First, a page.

Iceland: where is Grindavik amid risk of Fagradalsfjall volcano eruption - and Reykjanes Peninsula location

Watch more of our videos on Shots! 
and live on Freeview channel 276
Visit Shots! now
Grindavik is built over a complex network of fissures and faults

Residents of a fishing town in south-western Iceland have evacuated their homes in response to escalating fears of a possible volcanic eruption.

Civil defence authorities declared a state of emergency, leading to the evacuation of Grindavik; the decision to evacuate comes as recent seismic activity in the region moved southward toward the town, prompting heightened concerns about the potential volcanic threat.

Hide Ad
Hide Ad

Police initiated the evacuation as monitoring efforts unveiled a subterranean corridor of magma, or semi-molten rock, extending beneath the town.

Grindavik, with a population of 3,400, is located on the Reykjanes Peninsula, about 30 miles southwest of Reykjavik, the capital. The Iceland Meteorological Office emphasised the uncertainty of the situation, noting that it is currently impossible to determine with precision if or where magma might breach the surface.

In response to the escalating situation, authorities have elevated the aviation alert level to orange, indicating a heightened risk of a volcanic eruption.

But where exactly is the Reykjanes Peninsula and the town of Grindavik, and how common is volcanic activity there? Here is everything you need to know about it.

Hide Ad
Hide Ad

Where is the Reykjanes Peninsula?

The Reykjanes Peninsula is in southwestern Iceland, extending into the North Atlantic Ocean. Remarkably close to Iceland's capital, Reykjavik, the peninsula is approximately 30 miles southwest of the city. This geographic proximity makes it a convenient destination for both locals and tourists seeking a quick escape from the capital.

How common are volcanic eruptions there?

A member of the emergency services walking near a crack cutting across the main road in Grindavik (Photo: KJARTAN TORBJOERNSSON/AFP via Getty Images)A member of the emergency services walking near a crack cutting across the main road in Grindavik (Photo: KJARTAN TORBJOERNSSON/AFP via Getty Images)
A member of the emergency services walking near a crack cutting across the main road in Grindavik (Photo: KJARTAN TORBJOERNSSON/AFP via Getty Images) | AFP via Getty Images

In geological terms, the Reykjanes Peninsula is positioned between the North American and Eurasian tectonic plates, making it a hotbed of geological activity.

This unique location - atop a complex network of fissures and faults - contributes to the area's distinct landscapes, characterised by rugged coastlines, geothermal and lava fields, but the peninsula is also no stranger to volcanic and seismic activity. The frequency and intensity of such activity in the region can vary over time. The geological dynamics of the Reykjanes Peninsula are closely monitored by scientific institutions such as Iceland's Meteorological Office, which plays a crucial role in providing early warnings and assessing potential hazards.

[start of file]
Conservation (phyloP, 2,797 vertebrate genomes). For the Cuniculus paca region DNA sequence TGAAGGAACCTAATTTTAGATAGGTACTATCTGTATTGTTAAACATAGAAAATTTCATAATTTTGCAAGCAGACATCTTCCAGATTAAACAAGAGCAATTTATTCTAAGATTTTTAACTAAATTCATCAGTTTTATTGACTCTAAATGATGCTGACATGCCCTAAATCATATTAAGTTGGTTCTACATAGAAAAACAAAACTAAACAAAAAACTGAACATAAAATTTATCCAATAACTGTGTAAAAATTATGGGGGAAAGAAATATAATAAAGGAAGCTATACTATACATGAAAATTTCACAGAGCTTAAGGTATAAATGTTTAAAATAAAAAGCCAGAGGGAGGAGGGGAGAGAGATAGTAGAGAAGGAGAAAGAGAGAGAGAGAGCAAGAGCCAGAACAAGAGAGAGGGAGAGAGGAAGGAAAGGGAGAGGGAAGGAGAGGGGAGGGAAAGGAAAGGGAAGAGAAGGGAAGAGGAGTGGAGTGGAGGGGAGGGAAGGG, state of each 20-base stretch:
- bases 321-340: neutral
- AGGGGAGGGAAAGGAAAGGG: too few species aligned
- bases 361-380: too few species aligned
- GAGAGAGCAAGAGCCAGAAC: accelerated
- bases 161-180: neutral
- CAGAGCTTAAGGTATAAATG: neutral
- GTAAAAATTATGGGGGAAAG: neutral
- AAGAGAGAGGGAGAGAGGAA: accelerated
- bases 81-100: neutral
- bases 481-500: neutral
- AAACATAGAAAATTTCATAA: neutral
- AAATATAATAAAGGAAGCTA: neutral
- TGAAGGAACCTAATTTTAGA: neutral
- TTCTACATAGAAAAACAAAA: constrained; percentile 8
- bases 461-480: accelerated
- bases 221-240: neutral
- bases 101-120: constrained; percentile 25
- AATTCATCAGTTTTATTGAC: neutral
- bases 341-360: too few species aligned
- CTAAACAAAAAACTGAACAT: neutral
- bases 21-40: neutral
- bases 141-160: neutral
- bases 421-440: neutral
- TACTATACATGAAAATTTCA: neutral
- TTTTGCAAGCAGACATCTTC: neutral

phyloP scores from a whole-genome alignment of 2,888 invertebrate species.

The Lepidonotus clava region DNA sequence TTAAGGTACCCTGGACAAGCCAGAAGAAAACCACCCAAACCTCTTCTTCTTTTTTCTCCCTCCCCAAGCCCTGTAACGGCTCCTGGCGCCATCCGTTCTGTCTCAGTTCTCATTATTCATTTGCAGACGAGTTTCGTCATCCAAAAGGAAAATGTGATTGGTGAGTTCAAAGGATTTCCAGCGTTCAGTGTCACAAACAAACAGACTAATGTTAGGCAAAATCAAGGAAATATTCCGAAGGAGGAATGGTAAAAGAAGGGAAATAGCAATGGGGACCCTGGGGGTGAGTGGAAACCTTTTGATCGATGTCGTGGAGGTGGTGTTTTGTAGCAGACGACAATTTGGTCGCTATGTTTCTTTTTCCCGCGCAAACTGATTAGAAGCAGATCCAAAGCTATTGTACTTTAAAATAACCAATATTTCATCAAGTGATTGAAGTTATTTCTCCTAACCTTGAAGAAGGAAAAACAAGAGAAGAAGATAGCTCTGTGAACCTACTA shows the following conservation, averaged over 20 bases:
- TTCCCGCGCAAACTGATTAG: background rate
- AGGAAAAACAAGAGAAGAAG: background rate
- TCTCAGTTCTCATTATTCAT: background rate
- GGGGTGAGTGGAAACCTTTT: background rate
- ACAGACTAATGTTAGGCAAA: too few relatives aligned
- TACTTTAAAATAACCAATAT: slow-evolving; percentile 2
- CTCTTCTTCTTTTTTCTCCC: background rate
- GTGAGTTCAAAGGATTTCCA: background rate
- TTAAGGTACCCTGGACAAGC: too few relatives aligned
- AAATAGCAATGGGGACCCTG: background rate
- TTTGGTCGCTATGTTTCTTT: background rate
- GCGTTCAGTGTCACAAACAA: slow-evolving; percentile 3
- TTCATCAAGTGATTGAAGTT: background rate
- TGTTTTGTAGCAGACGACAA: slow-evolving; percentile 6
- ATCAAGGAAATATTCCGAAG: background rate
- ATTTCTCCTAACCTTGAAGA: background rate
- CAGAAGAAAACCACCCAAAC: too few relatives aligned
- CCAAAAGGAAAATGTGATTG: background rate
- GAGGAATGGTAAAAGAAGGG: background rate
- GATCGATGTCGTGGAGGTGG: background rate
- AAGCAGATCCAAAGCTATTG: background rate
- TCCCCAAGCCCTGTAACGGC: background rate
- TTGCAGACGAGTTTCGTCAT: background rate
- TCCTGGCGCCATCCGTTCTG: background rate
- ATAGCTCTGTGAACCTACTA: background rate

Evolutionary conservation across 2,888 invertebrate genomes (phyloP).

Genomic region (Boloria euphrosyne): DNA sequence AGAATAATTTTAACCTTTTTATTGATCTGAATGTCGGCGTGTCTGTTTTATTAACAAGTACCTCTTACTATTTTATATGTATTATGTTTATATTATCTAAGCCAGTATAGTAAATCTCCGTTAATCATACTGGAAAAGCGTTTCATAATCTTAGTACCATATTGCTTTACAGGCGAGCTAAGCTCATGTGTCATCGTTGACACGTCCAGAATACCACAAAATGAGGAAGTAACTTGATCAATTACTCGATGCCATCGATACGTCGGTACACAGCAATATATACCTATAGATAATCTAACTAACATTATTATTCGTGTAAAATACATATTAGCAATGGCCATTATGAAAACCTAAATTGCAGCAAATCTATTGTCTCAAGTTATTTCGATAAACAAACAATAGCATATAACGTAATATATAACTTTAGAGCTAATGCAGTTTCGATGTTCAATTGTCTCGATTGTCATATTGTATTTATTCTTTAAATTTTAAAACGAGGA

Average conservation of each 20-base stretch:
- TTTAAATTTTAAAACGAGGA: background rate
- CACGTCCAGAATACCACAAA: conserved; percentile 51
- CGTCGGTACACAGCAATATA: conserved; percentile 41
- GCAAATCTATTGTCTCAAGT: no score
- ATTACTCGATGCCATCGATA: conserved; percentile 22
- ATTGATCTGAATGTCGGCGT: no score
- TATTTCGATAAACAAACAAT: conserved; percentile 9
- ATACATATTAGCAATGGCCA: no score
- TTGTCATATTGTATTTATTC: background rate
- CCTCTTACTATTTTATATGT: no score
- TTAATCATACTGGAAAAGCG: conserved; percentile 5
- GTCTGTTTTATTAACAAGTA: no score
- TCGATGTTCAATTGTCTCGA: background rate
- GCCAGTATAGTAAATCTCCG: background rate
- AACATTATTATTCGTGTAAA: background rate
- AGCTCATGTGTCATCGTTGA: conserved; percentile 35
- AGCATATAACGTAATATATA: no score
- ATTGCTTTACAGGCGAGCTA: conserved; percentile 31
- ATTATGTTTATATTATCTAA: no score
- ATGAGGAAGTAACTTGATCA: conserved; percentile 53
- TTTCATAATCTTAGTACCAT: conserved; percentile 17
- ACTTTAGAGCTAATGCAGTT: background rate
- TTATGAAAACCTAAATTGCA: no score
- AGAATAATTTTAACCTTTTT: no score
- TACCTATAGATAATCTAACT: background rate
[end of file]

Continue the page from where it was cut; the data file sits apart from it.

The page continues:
One of the most recent significant eruptions in the region occurred in 2021, when the Fagradalsfjall volcano came to life after a dormant period of several centuries - thankfully, the eruption posed minimal danger to inhabited areas.

Hide Ad
Hide Ad

Where is Grindavik?

Grindavik, the settlement at most risk of impact from current seismic and volcanic activity, is on the southern coast of the Reykjanes Peninsula. Like many coastal Icelandic towns, it is a fishing town that has historically been linked to the sea.

Historically, Grindavik has been a hub for fishing and trade, relying on the abundant marine resources of the North Atlantic and shaping the town's identity and economy. The town's historical significance is also tied to its proximity to the Krysuvik geothermal area, which has been a source of hot springs and geothermal activity. This natural wealth has attracted settlers and visitors alike over the centuries.

Within present day Iceland, Grindavik remains a vibrant community with a population of around 3,400. While fishing continues to be a crucial part of its economy, the town has also embraced tourism, drawing visitors with its scenic landscapes and geothermal attractions, such as the Blue Lagoon, one of Iceland's most iconic attractions, which is on the Reykjanes Peninsula near Grindavik. The geothermal spa, renowned for its milky-blue waters rich in minerals, attracts tourists from around the world seeking relaxation and the therapeutic benefits of its unique environment.

Related topics:

Comment Guidelines

National World encourages reader discussion on our stories. User feedback, insights and back-and-forth exchanges add a rich layer of context to reporting. Please review our Community Guidelines before commenting.